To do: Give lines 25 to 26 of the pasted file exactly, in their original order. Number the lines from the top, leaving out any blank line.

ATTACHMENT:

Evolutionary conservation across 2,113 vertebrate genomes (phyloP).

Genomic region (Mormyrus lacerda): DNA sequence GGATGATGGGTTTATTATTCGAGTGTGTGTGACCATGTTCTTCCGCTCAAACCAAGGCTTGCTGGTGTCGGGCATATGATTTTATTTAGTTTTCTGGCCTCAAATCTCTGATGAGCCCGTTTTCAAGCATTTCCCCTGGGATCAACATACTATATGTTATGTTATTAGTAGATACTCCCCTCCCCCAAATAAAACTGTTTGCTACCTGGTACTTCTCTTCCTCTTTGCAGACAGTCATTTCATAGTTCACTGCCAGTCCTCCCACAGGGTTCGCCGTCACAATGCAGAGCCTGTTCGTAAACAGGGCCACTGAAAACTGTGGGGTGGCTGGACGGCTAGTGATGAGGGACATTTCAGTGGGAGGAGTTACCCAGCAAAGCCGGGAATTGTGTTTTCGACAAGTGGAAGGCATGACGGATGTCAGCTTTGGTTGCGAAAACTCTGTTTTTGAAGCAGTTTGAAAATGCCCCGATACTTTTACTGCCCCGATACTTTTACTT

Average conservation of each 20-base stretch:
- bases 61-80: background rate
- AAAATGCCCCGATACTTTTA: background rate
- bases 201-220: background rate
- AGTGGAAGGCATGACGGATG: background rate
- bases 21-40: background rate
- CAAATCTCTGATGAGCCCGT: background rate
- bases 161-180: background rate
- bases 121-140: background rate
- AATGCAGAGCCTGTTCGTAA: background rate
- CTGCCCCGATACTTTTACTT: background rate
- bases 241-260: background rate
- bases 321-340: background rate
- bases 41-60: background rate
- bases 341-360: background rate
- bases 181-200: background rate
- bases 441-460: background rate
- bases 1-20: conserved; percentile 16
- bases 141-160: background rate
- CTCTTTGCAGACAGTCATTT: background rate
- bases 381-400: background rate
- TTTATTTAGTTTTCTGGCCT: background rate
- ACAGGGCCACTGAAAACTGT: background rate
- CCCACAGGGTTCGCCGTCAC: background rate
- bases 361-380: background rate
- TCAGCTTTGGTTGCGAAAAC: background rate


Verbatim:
- ACAGGGCCACTGAAAACTGT: background rate
- CCCACAGGGTTCGCCGTCAC: background rate